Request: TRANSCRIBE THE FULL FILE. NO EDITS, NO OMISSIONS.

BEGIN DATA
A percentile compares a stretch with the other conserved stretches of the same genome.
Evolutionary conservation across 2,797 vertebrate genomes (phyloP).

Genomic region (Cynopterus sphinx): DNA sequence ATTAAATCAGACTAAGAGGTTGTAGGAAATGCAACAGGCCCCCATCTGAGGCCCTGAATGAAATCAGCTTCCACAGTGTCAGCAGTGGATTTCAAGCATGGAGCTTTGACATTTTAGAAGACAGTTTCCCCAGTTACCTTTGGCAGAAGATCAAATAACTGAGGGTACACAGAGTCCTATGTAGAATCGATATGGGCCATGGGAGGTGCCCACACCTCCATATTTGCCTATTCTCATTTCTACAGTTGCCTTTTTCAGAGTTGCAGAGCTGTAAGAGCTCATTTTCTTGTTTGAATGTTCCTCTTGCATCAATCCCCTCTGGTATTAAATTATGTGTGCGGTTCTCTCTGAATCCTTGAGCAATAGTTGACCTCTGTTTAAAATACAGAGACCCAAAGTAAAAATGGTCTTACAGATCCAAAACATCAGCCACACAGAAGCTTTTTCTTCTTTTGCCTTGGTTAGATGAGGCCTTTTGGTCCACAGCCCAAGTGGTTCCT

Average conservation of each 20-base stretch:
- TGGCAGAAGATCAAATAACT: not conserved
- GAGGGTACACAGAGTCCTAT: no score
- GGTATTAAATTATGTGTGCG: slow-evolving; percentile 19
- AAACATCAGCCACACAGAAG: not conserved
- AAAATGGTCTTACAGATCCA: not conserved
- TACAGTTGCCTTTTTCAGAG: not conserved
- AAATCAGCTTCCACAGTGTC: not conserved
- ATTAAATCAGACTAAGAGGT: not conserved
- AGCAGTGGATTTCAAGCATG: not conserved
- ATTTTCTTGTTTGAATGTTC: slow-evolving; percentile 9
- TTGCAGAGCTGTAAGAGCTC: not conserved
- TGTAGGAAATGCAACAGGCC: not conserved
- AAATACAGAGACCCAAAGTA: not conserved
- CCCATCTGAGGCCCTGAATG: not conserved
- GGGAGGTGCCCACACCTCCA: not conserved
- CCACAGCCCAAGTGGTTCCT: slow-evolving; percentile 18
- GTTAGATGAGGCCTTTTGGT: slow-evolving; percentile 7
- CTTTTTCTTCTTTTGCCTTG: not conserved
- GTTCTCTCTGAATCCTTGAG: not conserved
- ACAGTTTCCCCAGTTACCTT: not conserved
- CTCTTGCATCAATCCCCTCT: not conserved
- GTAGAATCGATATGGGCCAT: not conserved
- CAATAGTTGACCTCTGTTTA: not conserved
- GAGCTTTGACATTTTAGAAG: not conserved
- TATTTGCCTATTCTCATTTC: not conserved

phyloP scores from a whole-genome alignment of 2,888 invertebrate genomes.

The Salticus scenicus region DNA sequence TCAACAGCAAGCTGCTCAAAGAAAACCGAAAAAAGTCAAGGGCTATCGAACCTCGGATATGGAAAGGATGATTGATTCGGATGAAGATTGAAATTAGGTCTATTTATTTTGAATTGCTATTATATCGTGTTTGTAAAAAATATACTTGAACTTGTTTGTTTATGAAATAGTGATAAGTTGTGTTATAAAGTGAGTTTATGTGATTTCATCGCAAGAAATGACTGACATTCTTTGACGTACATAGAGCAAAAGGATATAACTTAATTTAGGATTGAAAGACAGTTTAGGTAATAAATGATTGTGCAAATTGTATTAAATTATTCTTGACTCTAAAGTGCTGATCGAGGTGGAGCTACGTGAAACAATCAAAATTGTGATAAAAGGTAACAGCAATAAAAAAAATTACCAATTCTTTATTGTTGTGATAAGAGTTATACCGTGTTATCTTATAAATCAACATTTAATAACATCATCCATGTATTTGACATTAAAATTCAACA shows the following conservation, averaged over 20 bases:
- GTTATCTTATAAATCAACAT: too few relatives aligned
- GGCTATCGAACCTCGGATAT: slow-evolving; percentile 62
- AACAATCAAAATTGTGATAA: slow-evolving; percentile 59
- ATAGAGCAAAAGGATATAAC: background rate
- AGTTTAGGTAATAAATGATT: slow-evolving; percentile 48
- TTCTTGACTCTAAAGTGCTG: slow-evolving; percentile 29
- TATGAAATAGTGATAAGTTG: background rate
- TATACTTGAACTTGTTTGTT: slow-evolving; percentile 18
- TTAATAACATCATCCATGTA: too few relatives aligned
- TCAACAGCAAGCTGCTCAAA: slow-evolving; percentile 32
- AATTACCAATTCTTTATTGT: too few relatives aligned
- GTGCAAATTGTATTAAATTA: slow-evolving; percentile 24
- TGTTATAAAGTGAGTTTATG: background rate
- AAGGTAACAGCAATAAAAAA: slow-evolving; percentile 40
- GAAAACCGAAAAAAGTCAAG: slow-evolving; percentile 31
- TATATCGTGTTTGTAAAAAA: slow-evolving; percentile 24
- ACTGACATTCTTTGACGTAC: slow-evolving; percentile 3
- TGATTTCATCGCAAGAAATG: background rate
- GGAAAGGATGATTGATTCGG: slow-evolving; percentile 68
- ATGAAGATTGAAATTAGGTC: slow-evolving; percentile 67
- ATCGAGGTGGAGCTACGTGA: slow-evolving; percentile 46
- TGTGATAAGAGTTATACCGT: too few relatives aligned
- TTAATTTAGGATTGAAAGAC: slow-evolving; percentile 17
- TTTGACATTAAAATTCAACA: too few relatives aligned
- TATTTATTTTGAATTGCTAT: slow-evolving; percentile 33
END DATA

A percentile compares a stretch with the other conserved stretches of the same genome.
Evolutionary conservation across 2,797 vertebrate genomes (phyloP).

Genomic region (Cynopterus sphinx): DNA sequence ATTAAATCAGACTAAGAGGTTGTAGGAAATGCAACAGGCCCCCATCTGAGGCCCTGAATGAAATCAGCTTCCACAGTGTCAGCAGTGGATTTCAAGCATGGAGCTTTGACATTTTAGAAGACAGTTTCCCCAGTTACCTTTGGCAGAAGATCAAATAACTGAGGGTACACAGAGTCCTATGTAGAATCGATATGGGCCATGGGAGGTGCCCACACCTCCATATTTGCCTATTCTCATTTCTACAGTTGCCTTTTTCAGAGTTGCAGAGCTGTAAGAGCTCATTTTCTTGTTTGAATGTTCCTCTTGCATCAATCCCCTCTGGTATTAAATTATGTGTGCGGTTCTCTCTGAATCCTTGAGCAATAGTTGACCTCTGTTTAAAATACAGAGACCCAAAGTAAAAATGGTCTTACAGATCCAAAACATCAGCCACACAGAAGCTTTTTCTTCTTTTGCCTTGGTTAGATGAGGCCTTTTGGTCCACAGCCCAAGTGGTTCCT

Average conservation of each 20-base stretch:
- TGGCAGAAGATCAAATAACT: not conserved
- GAGGGTACACAGAGTCCTAT: no score
- GGTATTAAATTATGTGTGCG: slow-evolving; percentile 19
- AAACATCAGCCACACAGAAG: not conserved
- AAAATGGTCTTACAGATCCA: not conserved
- TACAGTTGCCTTTTTCAGAG: not conserved
- AAATCAGCTTCCACAGTGTC: not conserved
- ATTAAATCAGACTAAGAGGT: not conserved
- AGCAGTGGATTTCAAGCATG: not conserved
- ATTTTCTTGTTTGAATGTTC: slow-evolving; percentile 9
- TTGCAGAGCTGTAAGAGCTC: not conserved
- TGTAGGAAATGCAACAGGCC: not conserved
- AAATACAGAGACCCAAAGTA: not conserved
- CCCATCTGAGGCCCTGAATG: not conserved
- GGGAGGTGCCCACACCTCCA: not conserved
- CCACAGCCCAAGTGGTTCCT: slow-evolving; percentile 18
- GTTAGATGAGGCCTTTTGGT: slow-evolving; percentile 7
- CTTTTTCTTCTTTTGCCTTG: not conserved
- GTTCTCTCTGAATCCTTGAG: not conserved
- ACAGTTTCCCCAGTTACCTT: not conserved
- CTCTTGCATCAATCCCCTCT: not conserved
- GTAGAATCGATATGGGCCAT: not conserved
- CAATAGTTGACCTCTGTTTA: not conserved
- GAGCTTTGACATTTTAGAAG: not conserved
- TATTTGCCTATTCTCATTTC: not conserved

phyloP scores from a whole-genome alignment of 2,888 invertebrate genomes.

The Salticus scenicus region DNA sequence TCAACAGCAAGCTGCTCAAAGAAAACCGAAAAAAGTCAAGGGCTATCGAACCTCGGATATGGAAAGGATGATTGATTCGGATGAAGATTGAAATTAGGTCTATTTATTTTGAATTGCTATTATATCGTGTTTGTAAAAAATATACTTGAACTTGTTTGTTTATGAAATAGTGATAAGTTGTGTTATAAAGTGAGTTTATGTGATTTCATCGCAAGAAATGACTGACATTCTTTGACGTACATAGAGCAAAAGGATATAACTTAATTTAGGATTGAAAGACAGTTTAGGTAATAAATGATTGTGCAAATTGTATTAAATTATTCTTGACTCTAAAGTGCTGATCGAGGTGGAGCTACGTGAAACAATCAAAATTGTGATAAAAGGTAACAGCAATAAAAAAAATTACCAATTCTTTATTGTTGTGATAAGAGTTATACCGTGTTATCTTATAAATCAACATTTAATAACATCATCCATGTATTTGACATTAAAATTCAACA shows the following conservation, averaged over 20 bases:
- GTTATCTTATAAATCAACAT: too few relatives aligned
- GGCTATCGAACCTCGGATAT: slow-evolving; percentile 62
- AACAATCAAAATTGTGATAA: slow-evolving; percentile 59
- ATAGAGCAAAAGGATATAAC: background rate
- AGTTTAGGTAATAAATGATT: slow-evolving; percentile 48
- TTCTTGACTCTAAAGTGCTG: slow-evolving; percentile 29
- TATGAAATAGTGATAAGTTG: background rate
- TATACTTGAACTTGTTTGTT: slow-evolving; percentile 18
- TTAATAACATCATCCATGTA: too few relatives aligned
- TCAACAGCAAGCTGCTCAAA: slow-evolving; percentile 32
- AATTACCAATTCTTTATTGT: too few relatives aligned
- GTGCAAATTGTATTAAATTA: slow-evolving; percentile 24
- TGTTATAAAGTGAGTTTATG: background rate
- AAGGTAACAGCAATAAAAAA: slow-evolving; percentile 40
- GAAAACCGAAAAAAGTCAAG: slow-evolving; percentile 31
- TATATCGTGTTTGTAAAAAA: slow-evolving; percentile 24
- ACTGACATTCTTTGACGTAC: slow-evolving; percentile 3
- TGATTTCATCGCAAGAAATG: background rate
- GGAAAGGATGATTGATTCGG: slow-evolving; percentile 68
- ATGAAGATTGAAATTAGGTC: slow-evolving; percentile 67
- ATCGAGGTGGAGCTACGTGA: slow-evolving; percentile 46
- TGTGATAAGAGTTATACCGT: too few relatives aligned
- TTAATTTAGGATTGAAAGAC: slow-evolving; percentile 17
- TTTGACATTAAAATTCAACA: too few relatives aligned
- TATTTATTTTGAATTGCTAT: slow-evolving; percentile 33